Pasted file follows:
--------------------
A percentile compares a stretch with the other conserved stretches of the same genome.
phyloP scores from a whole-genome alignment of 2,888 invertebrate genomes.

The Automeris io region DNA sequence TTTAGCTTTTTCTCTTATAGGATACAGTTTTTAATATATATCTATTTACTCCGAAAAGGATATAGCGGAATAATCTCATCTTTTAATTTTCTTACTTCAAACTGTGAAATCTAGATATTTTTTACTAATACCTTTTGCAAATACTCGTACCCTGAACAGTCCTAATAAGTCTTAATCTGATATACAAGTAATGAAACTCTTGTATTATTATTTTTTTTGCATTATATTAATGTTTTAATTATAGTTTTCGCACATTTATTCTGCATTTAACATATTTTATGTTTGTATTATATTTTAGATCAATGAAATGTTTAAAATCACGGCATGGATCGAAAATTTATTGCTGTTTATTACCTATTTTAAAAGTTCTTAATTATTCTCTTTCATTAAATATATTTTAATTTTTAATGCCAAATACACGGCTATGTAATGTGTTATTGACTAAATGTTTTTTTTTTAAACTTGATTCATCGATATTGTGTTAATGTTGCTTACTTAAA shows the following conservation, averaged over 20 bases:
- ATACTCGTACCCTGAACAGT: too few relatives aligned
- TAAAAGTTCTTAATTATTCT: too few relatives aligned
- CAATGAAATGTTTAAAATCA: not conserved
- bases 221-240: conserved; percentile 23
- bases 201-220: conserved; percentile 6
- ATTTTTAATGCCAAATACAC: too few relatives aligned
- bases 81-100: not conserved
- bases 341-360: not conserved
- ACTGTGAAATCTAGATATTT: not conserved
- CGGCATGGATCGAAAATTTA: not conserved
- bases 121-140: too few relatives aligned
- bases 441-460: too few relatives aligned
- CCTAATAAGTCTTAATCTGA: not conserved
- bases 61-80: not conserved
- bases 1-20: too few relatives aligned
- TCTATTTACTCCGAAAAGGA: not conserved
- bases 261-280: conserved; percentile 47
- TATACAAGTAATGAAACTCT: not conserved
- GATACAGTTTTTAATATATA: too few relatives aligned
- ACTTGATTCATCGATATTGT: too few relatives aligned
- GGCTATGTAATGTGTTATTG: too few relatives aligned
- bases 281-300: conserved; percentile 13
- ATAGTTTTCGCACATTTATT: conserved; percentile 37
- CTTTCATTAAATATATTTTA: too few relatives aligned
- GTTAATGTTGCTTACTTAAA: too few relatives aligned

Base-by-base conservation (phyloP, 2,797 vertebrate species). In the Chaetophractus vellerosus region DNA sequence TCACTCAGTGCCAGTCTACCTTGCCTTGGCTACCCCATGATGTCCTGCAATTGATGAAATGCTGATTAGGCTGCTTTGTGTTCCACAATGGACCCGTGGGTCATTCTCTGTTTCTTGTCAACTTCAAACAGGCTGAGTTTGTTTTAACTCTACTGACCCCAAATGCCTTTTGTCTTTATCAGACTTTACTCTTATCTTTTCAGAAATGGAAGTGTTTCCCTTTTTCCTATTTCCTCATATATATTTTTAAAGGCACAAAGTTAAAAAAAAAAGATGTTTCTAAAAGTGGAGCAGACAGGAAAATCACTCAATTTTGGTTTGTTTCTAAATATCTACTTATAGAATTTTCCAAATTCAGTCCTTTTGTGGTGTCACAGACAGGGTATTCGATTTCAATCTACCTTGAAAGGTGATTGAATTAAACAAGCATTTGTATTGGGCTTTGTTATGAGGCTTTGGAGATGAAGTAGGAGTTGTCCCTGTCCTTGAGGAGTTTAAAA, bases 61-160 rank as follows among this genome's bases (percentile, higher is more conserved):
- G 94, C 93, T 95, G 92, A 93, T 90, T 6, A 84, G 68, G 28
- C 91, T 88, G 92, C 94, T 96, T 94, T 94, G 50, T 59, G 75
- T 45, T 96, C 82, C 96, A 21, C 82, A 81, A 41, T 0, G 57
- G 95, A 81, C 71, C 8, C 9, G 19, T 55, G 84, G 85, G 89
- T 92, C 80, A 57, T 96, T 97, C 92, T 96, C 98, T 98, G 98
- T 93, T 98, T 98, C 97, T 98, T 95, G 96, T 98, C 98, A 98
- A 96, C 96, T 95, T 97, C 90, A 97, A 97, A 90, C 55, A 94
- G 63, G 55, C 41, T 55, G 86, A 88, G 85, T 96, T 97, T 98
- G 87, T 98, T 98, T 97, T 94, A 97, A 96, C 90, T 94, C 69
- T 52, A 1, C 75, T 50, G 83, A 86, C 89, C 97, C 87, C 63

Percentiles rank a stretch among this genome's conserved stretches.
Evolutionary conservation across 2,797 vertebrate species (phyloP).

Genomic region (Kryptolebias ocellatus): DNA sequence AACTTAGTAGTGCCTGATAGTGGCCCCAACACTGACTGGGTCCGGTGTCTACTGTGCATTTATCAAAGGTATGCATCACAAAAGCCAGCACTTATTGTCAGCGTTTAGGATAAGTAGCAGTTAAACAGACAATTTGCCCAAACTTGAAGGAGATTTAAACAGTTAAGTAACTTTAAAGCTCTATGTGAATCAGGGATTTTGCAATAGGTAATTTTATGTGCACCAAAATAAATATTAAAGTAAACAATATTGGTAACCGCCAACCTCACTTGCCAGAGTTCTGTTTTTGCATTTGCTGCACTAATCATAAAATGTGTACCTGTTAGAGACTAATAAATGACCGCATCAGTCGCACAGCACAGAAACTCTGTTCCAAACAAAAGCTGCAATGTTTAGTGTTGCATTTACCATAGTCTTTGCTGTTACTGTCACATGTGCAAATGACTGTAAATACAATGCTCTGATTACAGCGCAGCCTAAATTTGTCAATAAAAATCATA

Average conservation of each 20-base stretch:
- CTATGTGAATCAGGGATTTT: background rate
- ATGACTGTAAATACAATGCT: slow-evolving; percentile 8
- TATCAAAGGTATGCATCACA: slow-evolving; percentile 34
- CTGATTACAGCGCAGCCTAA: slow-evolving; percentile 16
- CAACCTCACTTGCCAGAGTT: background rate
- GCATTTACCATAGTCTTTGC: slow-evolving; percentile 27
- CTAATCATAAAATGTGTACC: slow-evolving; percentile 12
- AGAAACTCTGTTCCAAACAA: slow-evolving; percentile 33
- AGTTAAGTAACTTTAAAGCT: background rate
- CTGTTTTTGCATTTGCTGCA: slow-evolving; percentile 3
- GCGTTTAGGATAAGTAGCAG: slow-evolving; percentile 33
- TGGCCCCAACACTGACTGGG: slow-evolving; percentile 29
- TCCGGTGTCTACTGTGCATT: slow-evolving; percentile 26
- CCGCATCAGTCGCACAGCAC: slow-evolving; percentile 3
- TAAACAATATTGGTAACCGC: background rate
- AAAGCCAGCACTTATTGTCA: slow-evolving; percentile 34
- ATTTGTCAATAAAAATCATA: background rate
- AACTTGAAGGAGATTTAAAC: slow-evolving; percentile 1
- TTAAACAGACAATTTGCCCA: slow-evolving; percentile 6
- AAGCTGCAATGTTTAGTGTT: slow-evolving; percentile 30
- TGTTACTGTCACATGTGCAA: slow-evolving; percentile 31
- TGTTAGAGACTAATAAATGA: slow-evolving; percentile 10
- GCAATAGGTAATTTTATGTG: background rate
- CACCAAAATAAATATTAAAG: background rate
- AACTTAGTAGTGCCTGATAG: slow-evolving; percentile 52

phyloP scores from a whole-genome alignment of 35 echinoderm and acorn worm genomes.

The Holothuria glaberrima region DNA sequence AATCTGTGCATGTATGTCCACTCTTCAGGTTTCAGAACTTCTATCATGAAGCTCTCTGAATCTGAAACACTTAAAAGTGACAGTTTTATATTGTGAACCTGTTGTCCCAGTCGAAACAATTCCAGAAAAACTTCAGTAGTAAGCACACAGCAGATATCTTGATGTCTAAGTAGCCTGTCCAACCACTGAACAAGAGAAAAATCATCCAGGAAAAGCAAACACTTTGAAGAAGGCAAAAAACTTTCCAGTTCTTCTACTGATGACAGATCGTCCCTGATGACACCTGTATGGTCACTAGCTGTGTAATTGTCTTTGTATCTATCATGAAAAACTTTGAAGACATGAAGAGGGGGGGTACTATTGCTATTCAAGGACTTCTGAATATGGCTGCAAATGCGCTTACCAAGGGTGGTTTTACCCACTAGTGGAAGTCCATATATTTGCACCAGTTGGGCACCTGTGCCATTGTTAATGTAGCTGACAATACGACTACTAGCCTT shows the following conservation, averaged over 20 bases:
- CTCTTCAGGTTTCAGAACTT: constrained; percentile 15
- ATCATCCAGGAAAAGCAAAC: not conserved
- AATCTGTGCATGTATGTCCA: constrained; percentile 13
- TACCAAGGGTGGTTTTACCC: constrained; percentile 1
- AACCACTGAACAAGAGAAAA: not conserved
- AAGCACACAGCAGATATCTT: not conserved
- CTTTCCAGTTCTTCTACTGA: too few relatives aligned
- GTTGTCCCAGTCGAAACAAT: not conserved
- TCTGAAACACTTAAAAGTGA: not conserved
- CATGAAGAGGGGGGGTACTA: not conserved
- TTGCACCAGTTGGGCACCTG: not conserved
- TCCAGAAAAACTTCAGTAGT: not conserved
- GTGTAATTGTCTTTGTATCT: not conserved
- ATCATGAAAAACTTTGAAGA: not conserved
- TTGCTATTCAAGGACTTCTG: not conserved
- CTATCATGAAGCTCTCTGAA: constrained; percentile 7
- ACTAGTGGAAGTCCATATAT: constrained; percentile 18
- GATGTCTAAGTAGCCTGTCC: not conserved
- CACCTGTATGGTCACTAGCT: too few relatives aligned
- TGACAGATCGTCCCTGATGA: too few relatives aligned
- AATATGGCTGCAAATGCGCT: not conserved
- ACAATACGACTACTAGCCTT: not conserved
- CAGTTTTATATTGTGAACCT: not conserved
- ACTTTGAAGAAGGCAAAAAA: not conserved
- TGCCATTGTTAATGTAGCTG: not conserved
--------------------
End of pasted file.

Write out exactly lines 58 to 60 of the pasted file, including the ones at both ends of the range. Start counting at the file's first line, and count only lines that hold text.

- TAAACAATATTGGTAACCGC: background rate
- AAAGCCAGCACTTATTGTCA: slow-evolving; percentile 34
- ATTTGTCAATAAAAATCATA: background rate